This week’s installment covers a banished first baseman, one of baseball’s top prospects and yet another third base option in Denver.
Similar to the other version of this column, which drops on Fridays, the Thursday edition offers a take on players who recently made their MLB debuts or were recalled, from top-end prospects down to lesser-known farmhands and veteran minor leaguers — all with a nod to their fantasy relevance and impact, specifically for this season. To help owners, I’ll include a player’s Talent Rating; but just as important is Cling Factor, which highlights the likelihood that a player will remain in the majors during the year.
Players listed in order of 2011 fantasy impact.
MIXED LEAGUE RELEVANT
Logan Morrison, Marlins
Talent Rating: 8 (out of 10)
Cling Factor: 10 (out of 10)
In one of the more surprising decisions this season, the Marlins demoted Morrison an August 14. Speculation has it that the move was tied to his professionalism rather than his performance, although his .249 batting average at the time was cited by the team as part of the motivation for sending him to the minors to, as GM Larry Beinfest stated, “work on all aspects of being a Major Leaguer.” Well, the lefty-swinging LoMo, who’s known as much for his outgoing personality and entertaining Twitter musings (@LoMoMarlins) as he is for his promising baseball career, spent the required 10 days in the minors and was immediately recalled. Clearly, this was the organization’s way of sending a message more than anything else. While Morrison’s overall production this year has been slightly disappointing, the guy is still hitting with more power than expected — in fact, he smacked his 18th homer of the season in his first game back Wednesday — and he’s worth an add in almost all leagues in the event his owner cut him loose while he was banished.
Mike Trout, Angels
Talent Rating: 10
Cling Factor: 9
Speaking of players hitting home runs in their return to the big leagues, Trout did just that in his first game back during his second stint. While he didn’t take the majors by storm in his first trial in July, Trout remains a special talent, one who is more polished than most his age and yet still raw. The Angels, though, are in need of a boost as they try to chase down the AL West-leading Rangers, so they plan on getting what they can from Trout right now. Granted, he’s not expected to play everyday — manager Mike Scioscia indicated Trout would play about three times a week — but he can still make an impact in fantasy, albeit a minor one. His best asset at this point will be his speed, which he can make use of whether he’s starting or coming off the bench as a pinch-runner, so if you’re an AL-only owner in need of some stolen bases, Trout could manage a handful of swipes over the final month, along with enough production in other categories not to hurt your team. Just pay close attention to when Trout plays and when he sits. In the end, he’s more of a 2012 play, and any opportunities he gets this year will only serve to help him next season.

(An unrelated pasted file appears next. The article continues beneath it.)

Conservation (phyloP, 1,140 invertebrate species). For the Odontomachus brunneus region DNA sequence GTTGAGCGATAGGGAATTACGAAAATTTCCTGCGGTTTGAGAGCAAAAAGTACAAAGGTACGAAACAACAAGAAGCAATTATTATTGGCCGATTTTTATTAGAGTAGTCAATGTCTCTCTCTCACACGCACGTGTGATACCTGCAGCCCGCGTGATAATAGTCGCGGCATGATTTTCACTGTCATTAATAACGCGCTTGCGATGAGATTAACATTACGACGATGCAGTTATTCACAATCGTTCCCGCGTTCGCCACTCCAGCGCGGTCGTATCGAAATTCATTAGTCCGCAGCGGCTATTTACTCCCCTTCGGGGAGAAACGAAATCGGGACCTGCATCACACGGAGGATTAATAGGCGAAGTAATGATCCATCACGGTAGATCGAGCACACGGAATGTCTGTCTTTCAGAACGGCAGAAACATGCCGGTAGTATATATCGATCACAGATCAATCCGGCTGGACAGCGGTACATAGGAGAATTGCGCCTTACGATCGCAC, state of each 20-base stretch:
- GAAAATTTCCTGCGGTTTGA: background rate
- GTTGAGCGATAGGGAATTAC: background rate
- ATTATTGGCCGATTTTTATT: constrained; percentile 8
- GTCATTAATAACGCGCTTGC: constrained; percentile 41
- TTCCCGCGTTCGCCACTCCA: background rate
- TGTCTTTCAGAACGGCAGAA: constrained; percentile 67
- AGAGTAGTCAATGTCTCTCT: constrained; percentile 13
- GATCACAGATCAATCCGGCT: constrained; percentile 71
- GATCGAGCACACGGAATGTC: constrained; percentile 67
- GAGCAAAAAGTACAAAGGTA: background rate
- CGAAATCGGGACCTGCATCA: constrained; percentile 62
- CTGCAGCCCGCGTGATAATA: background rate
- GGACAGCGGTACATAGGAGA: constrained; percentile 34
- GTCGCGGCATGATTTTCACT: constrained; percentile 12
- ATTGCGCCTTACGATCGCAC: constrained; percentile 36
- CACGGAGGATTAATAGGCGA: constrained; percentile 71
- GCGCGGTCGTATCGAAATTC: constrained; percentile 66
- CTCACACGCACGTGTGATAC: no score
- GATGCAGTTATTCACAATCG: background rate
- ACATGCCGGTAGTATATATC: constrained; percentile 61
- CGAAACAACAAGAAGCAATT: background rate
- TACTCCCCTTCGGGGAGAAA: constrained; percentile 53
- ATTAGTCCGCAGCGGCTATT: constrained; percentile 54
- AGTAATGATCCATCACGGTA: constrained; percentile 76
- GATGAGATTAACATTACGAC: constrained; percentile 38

Kevin Kouzmanoff, Rockies
Talent Rating: 6
Cling Factor: 8
I was never a Kouzmanoff fan, so far be it from me to endorse him in fantasy leagues. Sure, in deep NL-onlies, he should be owned now that he’s getting a chance to stand in the batter’s box with a bat on his shoulder at Coors Field rather than The Coliseum after being traded via waivers for the infamous PTBNL or cash considerations. But fact is, Kouz hasn’t been very good the past few seasons, if ever — he was hitting just .221 with 4 HRs and 17 RBIs in 46 games as an A before being demoted earlier this year — which means he fits right in with the Rockies’ approach to finding a third baseman: throw a bunch of crappy players at the position and see who sticks. According to Evan Drellich of MLB.com: “Seven players have manned third base for the Rockies this season…and Colorado third basemen are collectively hitting just .213 with a .275 on-base percentage.” For what it’s worth, the 30-year-old was hitting over .300 with 13 HRs in just over 250 Triple-A at-bats, so if he can get a few knocks off the bat, there’s a chance he’ll play enough to matter as a stat accruer type, making him a useable reserve in some NL leagues or a possible corner infielder in deeper ones. Of course, he went 0-for-5 in his Rockies’ debut.
If you want quick fantasy analysis of another recently promoted or recalled player, feel free to post in the comments section. I’ll do my best to get to as many as I can.
Jason Catania is an MLB Lead Writer for Bleacher Report who also contributes to ESPN The Magazine, ESPN Insider and MLB Rumor Central, focusing on baseball and fantasy content. When he was first introduced to fantasy baseball, Derek Jeter had 195 career hits, Jamie Moyer had 72 wins and Matt Stairs was on team No. 3. You can follow him on Twitter: @JayCat11